ZG:    At NOPORK, when I graduated, while people went, a lot of people (on both sides) suspected the other side had ulterior motives for participating/going to events that they would not have gone to previously. But it also got these people talking constructively in a safe place face to face and not duking it out in print or behind each other's backs.

DF:    What ulterior motives? Free chicken?

ZG:    lol...nope...I think a lot of the more skeptical Muslims in the group may have thought that the increase in Jewish participation was fishy in general and Jews surely thought that it Muslims coming to Hillel was fishy too.

DF:    Just general suspicion, like "what are you doing here?"

ZG:    Just weirdness in getting used to the new realities. It was a really new thing for a lot of Jews to come to NOPORK and a really new thing for a lot of Muslim students to be coming to Hillel regularly, so people were not sure what was going on.

SB:    At my school there would be a once a year thing where the Hillel and the muslim students association would go to each other's services from Friday afternoon through Kabbalat Shabbat dinner and services.

ZG:    I guess this dialogue is hopeful but when I graduated, they were still feeling each other out.

DF:    Did anything concrete come out of that increased dialogue?

ZG:    At minimum a better awareness of the others and where they are coming from.

SB:    It seems your Hillel was more directly involved in politics than at my school, so this situation would have been more tense potentially. The variety of groups at my school really helped people decide how they identified and what angle they were coming from - the fact that Hillel was for Jewish religious stuff, and HFI for Israel advocacy, and the Muslim Studentsí Association (MSA) for Muslim religious stuff, and SPJP for political advocacy on Palestine created more comfortable spaces so people didn't end up places they felt they did not belong.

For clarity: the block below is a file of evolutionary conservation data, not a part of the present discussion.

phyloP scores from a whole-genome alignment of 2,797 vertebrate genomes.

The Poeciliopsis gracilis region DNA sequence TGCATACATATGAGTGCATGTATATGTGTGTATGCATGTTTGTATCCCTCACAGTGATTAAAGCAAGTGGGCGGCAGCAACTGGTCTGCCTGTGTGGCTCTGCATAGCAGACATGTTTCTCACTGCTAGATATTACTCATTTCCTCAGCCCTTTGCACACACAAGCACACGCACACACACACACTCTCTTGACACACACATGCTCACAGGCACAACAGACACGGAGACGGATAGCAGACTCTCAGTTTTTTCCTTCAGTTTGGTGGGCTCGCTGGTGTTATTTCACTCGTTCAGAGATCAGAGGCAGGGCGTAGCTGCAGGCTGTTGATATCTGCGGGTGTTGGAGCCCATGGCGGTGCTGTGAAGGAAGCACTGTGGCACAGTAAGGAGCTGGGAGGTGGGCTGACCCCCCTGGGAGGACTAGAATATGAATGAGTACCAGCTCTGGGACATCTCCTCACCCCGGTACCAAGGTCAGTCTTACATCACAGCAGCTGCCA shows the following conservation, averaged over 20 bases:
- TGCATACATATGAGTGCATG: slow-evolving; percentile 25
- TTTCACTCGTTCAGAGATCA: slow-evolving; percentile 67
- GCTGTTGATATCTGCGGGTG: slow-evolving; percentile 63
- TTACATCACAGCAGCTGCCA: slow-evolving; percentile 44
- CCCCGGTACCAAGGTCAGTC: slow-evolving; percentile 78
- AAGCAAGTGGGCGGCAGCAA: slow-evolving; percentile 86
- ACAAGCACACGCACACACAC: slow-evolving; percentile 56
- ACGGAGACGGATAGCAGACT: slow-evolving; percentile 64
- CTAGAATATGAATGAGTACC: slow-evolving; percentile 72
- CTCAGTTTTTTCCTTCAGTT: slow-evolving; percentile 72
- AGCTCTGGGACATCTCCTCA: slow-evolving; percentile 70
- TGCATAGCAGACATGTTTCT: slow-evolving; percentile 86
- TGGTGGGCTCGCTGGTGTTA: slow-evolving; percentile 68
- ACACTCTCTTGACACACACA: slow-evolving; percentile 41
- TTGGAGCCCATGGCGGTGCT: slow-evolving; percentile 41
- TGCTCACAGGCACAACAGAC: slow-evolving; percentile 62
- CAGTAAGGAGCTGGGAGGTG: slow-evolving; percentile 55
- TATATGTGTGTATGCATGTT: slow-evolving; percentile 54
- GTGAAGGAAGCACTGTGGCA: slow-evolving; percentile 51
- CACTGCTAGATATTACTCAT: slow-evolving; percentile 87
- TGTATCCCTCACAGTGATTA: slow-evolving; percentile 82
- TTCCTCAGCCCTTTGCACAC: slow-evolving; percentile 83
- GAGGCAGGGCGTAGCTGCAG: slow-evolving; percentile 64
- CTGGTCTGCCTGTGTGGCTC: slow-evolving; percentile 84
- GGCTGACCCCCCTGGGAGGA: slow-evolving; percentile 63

DF:    Gives people a sense of borders, of boundaries.

SB:    I made Hillel safe space for people that viewed it as hostile.

DF:    What sort of events in the Middle East really change the mood on campus? Like a suicide bombing? What threatens this really hopeful rapprochement?

SB:    Arafat's death changed the mood for sure. The mood had been very skeptical throughout the Intifada, and bombings contributed specifically to that, making both sides more skeptical about the other. The same thing goes for Israeli incursions into west bank towns. Everyone just goes into a tizzy of justifying whatever has happened or condemning it.

ZG:    I CU, people who had been constantly talking about the bombings started talking peace and opportunity and making everyone's lives better after Arafat died.

DF:    So Arafat's death, at least post-funeral, was a time of hope for both sides?

SB:    Yeah.

ZG:    A lot of people underestimate how much Palestinians didn't actually like him either.

SB:    He was a pretty terrible leader and since no one thought of him as the only thing preventing complete Israeli takeover of the west bank or something like that, there was more of a mood of "let's see what comes next" on the SPJP side, while on the HFI side people were just like "good riddance" mostly, but I don't want to generalize too much.

ZG:    I think people on both sides at CU thought Arafat's death was an opportunity for a better life and had the potential for a much better future for Israelis and Palestinians alike. There was some bickering in the newspaper editorial pages about his legacy, and then that was that.

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Image: (no relation to Zach's group)

July 2005

Golden Calf
Jacob J. Staub

Israel on Campus
A Conversation with Sam Brody and Zach Gelman

Samaria for Rent
Margaret Strother-Shalev

Does Mysticism Prove the Existence of God?
Jay Michaelson

Patrolling the Boundaries
of Truth

Joel Stanley

The Wheel World
Dan Friedman